It was the bug eyes that he remembered.
“His face had no expression. His eyes were just bugging out of his head. He had these huge white eyes just staring right through me,” Chicago police officer Jason Van Dyke testified, describing Laquan McDonald, the black 17-year-old Van Dyke killed in 2014. “I was yelling at him, ‘Drop the knife!’”
Van Dyke was on the witness stand Tuesday to tell his version of what happened the night he emptied his 9 mm into McDonald. Van Dyke is charged with six counts of first-degree murder and 16 counts of aggravated battery — one for each bullet he fired into McDonald’s body. The defense maintains that McDonald had been behaving erratically (an autopsy found PCP in his system), that Van Dyke was aiming only at the knife McDonald was holding.
That’s the official defense, at least. But the subtext of Van Dyke’s testimony is that he looked at a 17-year-old boy and saw something out of the American treasury of psychic horrors: a black brute.
You’ve seen variations on the caricature. Dark men with glowing white eyes. The coon, the sambo, the pickaninny, the black buck. They are all potent manifestations of the popular belief that black men are violent, unstoppable beasts.
In D.W. Griffith’s “Birth of a Nation,” Gus, a freedman and militia captain, chases after a white woman. He moves erratically. His eyes bug out of his head. His mouth is agape. He seems possessed, lunging toward her, advancing on her, closing in. The woman runs for her life. She gets to the edge of a cliff. She instructs him to stay away a number of times before threatening to jump. He doesn’t heed her warnings. She jumps.
On Tuesday, Van Dyke claimed the teen was “advancing on” him. When Van Dyke and his partner stepped out of their squad car, he said, he saw McDonald “extend out a knife, flicking it toward his side.” Van Dyke said that he told McDonald to drop the knife a number of times, but the teen “never stopped.”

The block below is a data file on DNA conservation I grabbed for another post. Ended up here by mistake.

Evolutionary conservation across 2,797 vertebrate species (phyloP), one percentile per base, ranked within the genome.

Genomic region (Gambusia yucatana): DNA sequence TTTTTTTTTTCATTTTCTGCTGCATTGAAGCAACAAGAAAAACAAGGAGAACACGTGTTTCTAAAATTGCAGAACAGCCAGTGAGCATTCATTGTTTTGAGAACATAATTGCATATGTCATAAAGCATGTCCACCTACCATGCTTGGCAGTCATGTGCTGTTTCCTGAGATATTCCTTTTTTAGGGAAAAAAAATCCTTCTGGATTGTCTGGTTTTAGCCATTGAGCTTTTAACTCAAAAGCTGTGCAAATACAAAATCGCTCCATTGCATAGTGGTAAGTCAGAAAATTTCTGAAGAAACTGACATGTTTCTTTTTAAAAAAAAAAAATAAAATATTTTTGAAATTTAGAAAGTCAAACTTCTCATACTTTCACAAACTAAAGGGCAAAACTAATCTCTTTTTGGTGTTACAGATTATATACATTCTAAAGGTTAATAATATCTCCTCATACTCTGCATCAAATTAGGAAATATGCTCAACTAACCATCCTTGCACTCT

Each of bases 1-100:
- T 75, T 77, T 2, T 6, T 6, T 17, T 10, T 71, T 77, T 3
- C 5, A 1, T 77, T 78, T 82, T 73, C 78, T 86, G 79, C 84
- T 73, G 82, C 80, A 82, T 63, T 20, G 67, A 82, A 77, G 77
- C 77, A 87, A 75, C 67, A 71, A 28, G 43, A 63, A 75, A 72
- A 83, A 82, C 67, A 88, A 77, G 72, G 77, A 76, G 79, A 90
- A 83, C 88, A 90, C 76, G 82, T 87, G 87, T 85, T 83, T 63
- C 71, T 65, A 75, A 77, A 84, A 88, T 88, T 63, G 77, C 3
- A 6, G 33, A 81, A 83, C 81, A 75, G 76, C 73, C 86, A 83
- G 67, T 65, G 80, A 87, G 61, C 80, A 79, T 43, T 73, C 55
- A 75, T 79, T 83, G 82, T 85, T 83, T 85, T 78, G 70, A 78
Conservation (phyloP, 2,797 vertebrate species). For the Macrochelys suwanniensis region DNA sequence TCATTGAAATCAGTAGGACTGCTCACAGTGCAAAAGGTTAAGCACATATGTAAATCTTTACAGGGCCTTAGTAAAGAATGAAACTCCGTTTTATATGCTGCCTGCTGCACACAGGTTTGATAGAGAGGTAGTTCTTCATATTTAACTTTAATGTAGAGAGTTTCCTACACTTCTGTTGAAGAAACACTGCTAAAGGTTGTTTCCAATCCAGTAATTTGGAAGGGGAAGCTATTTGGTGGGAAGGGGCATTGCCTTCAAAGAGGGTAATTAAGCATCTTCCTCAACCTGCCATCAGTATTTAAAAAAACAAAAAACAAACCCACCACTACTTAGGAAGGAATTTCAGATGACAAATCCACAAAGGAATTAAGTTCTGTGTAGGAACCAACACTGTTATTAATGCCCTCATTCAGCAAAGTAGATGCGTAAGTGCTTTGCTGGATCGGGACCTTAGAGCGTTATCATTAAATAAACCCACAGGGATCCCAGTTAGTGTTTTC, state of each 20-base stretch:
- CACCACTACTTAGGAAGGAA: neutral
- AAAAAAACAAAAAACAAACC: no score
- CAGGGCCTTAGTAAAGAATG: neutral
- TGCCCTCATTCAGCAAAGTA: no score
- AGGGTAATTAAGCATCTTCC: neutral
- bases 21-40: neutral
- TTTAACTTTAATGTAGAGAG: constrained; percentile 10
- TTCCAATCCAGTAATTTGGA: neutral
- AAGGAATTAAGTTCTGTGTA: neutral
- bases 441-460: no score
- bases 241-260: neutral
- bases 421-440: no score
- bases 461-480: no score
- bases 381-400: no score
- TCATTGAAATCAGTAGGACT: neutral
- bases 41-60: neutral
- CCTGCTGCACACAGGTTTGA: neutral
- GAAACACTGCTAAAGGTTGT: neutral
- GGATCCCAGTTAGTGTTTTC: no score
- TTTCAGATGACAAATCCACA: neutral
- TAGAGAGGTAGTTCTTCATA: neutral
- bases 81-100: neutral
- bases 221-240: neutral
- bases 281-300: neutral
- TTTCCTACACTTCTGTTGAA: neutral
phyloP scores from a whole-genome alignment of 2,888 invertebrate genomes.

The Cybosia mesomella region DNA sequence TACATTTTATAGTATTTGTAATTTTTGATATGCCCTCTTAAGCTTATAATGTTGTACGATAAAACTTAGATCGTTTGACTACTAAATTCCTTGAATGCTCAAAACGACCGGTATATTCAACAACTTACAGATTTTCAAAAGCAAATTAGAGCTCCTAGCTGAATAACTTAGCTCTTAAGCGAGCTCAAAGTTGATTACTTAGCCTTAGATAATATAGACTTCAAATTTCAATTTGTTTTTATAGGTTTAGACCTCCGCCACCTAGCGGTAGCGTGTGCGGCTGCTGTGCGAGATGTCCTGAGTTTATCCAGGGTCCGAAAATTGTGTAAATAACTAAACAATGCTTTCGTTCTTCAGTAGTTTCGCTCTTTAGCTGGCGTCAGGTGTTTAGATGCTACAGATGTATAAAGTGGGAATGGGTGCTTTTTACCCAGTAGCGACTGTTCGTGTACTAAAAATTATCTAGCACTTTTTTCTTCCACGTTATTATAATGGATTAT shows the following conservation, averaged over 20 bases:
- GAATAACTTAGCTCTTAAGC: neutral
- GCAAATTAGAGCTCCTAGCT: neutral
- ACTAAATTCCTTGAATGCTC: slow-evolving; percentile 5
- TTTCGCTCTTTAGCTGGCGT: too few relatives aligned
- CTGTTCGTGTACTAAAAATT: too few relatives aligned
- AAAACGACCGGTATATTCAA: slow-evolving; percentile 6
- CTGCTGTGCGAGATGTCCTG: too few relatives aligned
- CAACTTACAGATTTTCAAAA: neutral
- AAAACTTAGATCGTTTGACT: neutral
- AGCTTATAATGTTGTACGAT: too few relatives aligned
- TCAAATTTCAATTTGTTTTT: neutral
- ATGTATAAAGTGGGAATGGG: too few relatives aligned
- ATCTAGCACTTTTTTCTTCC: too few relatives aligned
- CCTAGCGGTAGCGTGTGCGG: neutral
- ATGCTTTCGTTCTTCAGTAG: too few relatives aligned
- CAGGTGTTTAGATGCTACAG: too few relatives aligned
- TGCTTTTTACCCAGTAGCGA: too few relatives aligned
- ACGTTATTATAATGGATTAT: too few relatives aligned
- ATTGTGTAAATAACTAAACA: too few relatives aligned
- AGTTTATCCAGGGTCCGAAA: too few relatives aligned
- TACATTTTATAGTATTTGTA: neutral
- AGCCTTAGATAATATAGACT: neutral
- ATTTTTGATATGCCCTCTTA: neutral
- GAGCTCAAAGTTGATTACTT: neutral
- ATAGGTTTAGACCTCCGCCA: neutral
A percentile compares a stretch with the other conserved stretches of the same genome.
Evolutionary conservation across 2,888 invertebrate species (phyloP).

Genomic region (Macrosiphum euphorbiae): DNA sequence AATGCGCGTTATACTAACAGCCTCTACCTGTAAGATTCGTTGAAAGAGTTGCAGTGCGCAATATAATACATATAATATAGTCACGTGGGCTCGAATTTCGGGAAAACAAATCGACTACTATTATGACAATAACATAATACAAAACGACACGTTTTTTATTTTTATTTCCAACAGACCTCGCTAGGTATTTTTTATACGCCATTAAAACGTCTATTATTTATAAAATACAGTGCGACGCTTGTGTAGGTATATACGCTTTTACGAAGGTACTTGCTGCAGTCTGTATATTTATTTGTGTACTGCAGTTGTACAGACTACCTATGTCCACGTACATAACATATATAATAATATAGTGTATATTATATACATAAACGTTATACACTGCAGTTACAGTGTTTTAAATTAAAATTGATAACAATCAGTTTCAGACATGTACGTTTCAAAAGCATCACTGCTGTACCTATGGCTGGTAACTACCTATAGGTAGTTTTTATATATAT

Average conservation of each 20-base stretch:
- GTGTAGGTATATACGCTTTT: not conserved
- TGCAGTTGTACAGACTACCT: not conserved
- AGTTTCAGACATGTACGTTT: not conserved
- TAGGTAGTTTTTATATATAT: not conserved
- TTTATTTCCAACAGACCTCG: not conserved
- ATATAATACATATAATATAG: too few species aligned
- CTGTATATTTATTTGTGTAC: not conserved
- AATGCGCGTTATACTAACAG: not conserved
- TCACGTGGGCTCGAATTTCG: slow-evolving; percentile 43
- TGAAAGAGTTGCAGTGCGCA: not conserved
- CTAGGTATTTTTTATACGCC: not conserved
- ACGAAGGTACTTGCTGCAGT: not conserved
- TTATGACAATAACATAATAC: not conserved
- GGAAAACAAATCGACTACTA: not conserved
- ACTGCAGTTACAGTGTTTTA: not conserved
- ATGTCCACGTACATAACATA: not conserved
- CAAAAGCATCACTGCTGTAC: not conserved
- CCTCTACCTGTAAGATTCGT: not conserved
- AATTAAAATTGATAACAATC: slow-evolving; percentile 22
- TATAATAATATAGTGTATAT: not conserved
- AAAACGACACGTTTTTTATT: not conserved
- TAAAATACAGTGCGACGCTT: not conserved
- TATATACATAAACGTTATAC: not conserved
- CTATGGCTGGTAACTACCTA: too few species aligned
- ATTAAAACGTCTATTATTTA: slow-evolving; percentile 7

“We never lost eye contact,” Van Dyke added. “His eyes were bugging out of his face. His face was expressionless.”
Anti-black imagery from the Jim Crow era is the cultural residue of American apartheid. It has skewed the ways that white people perceive black folks. It has fueled the idea that black people are more violent and commit more crimes, which in turn helps explain why police are quicker to shoot black folks than their white peers.
Van Dyke’s defense rests squarely on the premise that he did what he had to do. On Tuesday his attorney coaxed him toward an explanation of why he shot the teen 16 times. Van Dyke explained that for a moment he stopped firing when McDonald fell to the ground. Then, Van Dyke said, he saw McDonald “starting to push up from the ground.” Video of the killing doesn’t bear out that version of events, but wittingly or not, Van Dyke was drawing on something deeper than individual memory. This was a cultural memory. Despite being wounded, the bug-eyed black teen with a history of violence was still coming toward him.
Van Dyke noticed something else too: “His eyes are still bugged out.”